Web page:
1. The logo

A photograph of President Juan Domingo Perón from behind was the inspiration. That is the legend around the 78 World emblem. Why put Perón in a World Cup organized by the civic-military dictatorship? Why a photo of the former president?

Perón assumed his first presidency in 1945 and his first two terms, until the military coup of 1955, transformed his doctrine of social justice into a powerful popular movement. The connection between Perón and the working people that filled the Plaza de Mayo to hear him speak from the balcony of the Casa Rosada was sealed in countless opportunities with the image of the president waving to the crowd, with arms raised high around his head. Even that May 1, 1974, when he threw the Peronist organization Montoneros out of the Plaza, the begining of the extermination plan that would begin a year later. The World Cup was organized during the civil-military dictatorship, but it was decided Argentina to be host at the 1964 FIFA summit. Ten years later, in 1974, Perón had created the World Cup Commission, but, according to the reporter Ricardo Gotta in We Were Champions, Argentina developed an emblem yet, which had to be officially presented that year in the World Cup in Germany.

They say that it was the Minister of Social Welfare, José López Rega, who was responsible for the 78 World Cup Commission, who gave his approval to the idea of ​​one of his advisers.

The image of Perón from behind waving his arms to the crowd would be translated: two Argentine banners of parallel bands, one on each side, wrap a ball of black and white segments. The ball was the neck of the “General”. The flags, his arms. In 1972, with the military regime installed by Juan Carlos Onganía still in power, an open contest had been held and its winners were published by Gente magazine, but the return of Perón changed that decision and the logo presented to FIFA by López Rega couldn´t be removed.

The logo would be officially presented at the 74th World Cup Closing Ceremony, after the final that the host country would win. Six days before, Perón had died. “Auf wiedersehen, au revoir, good bye, goodbye”, was read on the electronic screen of the Olympic stadium in Munich, which reproduced the logo with Perón's arms held high. “Argentina 78”, it said.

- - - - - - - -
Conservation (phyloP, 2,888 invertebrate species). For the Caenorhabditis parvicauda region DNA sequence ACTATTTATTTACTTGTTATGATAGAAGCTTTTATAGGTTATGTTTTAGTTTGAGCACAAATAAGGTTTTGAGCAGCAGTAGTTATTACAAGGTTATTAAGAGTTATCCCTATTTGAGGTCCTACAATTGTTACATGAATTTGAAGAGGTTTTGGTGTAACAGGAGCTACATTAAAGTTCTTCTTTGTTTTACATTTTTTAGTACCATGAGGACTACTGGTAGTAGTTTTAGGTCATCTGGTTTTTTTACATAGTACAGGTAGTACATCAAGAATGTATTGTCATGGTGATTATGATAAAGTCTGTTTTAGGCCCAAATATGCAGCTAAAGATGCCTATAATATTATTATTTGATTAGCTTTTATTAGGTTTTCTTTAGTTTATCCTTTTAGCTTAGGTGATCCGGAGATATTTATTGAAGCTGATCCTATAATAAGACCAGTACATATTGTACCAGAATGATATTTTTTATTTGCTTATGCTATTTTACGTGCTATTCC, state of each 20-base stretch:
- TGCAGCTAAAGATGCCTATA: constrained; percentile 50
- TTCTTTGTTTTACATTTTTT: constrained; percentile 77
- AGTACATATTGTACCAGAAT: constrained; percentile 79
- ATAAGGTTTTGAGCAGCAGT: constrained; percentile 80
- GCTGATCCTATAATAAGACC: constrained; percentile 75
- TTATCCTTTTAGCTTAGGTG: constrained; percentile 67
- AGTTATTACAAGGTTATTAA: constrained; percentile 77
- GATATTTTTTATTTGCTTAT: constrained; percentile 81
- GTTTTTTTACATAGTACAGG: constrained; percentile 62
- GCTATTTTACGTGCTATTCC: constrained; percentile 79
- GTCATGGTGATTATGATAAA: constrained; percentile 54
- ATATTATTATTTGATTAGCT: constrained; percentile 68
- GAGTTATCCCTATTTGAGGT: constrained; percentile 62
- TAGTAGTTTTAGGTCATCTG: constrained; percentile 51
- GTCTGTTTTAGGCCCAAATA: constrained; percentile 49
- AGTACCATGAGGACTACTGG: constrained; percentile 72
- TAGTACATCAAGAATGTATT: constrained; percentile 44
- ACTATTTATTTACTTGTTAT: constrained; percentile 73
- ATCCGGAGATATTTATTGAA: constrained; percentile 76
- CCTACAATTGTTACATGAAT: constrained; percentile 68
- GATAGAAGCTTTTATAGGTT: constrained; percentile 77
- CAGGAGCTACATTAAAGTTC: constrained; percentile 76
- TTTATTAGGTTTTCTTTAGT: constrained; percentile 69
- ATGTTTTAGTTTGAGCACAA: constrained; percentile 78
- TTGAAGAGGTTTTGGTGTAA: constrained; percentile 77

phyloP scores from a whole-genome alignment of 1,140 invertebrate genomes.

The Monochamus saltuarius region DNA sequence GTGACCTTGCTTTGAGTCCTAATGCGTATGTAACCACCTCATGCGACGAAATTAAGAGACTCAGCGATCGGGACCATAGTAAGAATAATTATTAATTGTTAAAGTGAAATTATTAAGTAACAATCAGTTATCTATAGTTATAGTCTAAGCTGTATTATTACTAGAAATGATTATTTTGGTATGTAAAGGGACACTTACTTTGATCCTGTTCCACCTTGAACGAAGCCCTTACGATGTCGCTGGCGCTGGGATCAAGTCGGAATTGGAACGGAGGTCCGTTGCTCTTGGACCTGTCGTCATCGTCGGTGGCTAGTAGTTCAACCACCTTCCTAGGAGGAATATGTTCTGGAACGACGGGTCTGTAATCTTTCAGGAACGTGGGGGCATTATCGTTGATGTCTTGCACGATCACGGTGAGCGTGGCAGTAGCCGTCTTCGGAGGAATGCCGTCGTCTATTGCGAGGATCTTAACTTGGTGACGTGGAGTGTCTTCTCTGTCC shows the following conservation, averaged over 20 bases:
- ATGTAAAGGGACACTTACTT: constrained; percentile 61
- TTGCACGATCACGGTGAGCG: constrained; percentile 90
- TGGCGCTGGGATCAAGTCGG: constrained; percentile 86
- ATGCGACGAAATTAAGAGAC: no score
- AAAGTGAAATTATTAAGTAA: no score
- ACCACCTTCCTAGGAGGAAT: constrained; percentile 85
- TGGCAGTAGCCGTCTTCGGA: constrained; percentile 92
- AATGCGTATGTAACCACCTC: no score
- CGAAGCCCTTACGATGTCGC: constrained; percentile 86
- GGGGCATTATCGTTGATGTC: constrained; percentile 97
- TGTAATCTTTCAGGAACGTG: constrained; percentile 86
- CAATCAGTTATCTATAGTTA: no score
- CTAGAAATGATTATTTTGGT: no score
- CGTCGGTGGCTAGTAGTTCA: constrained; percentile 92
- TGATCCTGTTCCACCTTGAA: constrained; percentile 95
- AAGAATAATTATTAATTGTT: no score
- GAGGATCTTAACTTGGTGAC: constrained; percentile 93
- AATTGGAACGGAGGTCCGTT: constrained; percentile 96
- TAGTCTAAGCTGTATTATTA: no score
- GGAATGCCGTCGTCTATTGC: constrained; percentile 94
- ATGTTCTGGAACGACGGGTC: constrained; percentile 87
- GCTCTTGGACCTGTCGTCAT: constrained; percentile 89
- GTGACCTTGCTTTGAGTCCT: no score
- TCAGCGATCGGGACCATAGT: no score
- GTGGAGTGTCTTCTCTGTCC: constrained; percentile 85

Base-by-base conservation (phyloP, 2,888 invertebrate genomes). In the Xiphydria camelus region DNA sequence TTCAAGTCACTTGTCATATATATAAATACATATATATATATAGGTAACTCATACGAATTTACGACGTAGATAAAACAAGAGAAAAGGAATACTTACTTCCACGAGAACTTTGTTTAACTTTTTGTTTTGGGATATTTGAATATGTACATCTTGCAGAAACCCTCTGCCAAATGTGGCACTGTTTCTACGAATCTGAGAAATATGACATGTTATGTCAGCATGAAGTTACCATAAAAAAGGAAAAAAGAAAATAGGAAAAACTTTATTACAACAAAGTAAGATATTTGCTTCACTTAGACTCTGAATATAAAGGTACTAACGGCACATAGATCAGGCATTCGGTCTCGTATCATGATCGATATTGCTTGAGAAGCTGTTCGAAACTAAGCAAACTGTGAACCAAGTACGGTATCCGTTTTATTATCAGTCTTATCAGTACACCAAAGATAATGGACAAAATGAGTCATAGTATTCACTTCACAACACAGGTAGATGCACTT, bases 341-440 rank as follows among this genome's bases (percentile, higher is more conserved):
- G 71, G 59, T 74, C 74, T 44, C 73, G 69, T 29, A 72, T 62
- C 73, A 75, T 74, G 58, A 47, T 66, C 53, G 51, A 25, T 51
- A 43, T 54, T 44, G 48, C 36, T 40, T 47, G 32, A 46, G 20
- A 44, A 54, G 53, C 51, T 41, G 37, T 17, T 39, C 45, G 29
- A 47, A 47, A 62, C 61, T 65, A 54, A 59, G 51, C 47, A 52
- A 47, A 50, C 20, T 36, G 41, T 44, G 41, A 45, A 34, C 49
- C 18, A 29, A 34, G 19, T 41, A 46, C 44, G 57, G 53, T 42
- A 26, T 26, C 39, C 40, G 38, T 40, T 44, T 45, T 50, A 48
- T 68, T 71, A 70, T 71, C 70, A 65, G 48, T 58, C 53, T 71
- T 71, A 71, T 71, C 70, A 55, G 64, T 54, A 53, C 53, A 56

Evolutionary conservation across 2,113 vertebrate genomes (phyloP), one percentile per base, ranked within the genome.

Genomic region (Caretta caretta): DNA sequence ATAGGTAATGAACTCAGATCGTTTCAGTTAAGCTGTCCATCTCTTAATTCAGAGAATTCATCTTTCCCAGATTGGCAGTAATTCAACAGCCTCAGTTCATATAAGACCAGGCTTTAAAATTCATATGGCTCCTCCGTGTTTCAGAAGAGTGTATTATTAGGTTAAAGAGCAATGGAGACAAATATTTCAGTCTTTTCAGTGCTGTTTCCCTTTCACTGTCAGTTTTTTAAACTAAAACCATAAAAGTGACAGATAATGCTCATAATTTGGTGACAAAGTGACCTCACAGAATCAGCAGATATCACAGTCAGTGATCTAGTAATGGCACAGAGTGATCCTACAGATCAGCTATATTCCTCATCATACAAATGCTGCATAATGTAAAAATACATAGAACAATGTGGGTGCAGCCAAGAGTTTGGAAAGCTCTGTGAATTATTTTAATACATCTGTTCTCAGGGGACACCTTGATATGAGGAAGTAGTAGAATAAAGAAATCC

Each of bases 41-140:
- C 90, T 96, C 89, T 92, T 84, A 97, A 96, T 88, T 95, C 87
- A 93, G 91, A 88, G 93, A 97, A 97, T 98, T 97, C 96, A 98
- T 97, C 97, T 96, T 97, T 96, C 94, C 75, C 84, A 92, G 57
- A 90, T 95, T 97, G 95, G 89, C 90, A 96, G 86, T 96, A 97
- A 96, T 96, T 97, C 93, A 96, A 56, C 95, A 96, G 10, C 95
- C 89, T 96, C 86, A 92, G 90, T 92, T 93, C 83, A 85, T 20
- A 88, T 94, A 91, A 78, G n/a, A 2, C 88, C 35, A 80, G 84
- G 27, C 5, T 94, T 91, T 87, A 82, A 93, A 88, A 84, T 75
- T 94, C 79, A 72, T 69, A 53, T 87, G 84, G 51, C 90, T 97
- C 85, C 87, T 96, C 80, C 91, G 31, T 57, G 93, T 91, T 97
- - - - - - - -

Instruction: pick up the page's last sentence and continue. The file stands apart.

2. Satire

While in Argentina reigned silence or, on June 6, 1978 was first published Humor Registrado magazine, founded by Andrés Cascioli. The publication used graphic humor as a tool of critical journalism to deal with the censorship of the regime. The cover illustration of that inaugural issue had “Menotti de Hoz”, a merger of the national team coach César Luis Menotti with the ears of the economy minister of the dictatorship José Martínez de Hoz, and the phrase: “The World Cup will be done whatever the costs”. The economic crisis of the country and the high costs of the World Cup were a sharp issue that the national media sought to avoid.

The first three numbers were traversed by the World Cup, with special pages that offered acid coverage. “The fantasies of the World Cup”; “Everything was fixed!”, joking with a possible ending between Iran and Tunisia; or the exclusive images of “Menotti's book”, with annotations such as “prohibiting reading La Razón”, a newspaper that had been taken out of circulation by the dictatorship before the World Cup 78, were some of the articles in the publication of young journalists and graphic comedians.

3. The ball

The official 78 World Cup ball was Adidas Tango. Before reaching its final design, the German brand modified it five times. The innovative feature was that it was covered with a synthetic material that aimed to make it more impermeable to rain. The enthusiastic chronicles of '78 stated that the cowhide with which the Tango was made was from the back of steers weighing between 250 and 300 kilos, then waterproofed. For some players that material made it a more unstable ball.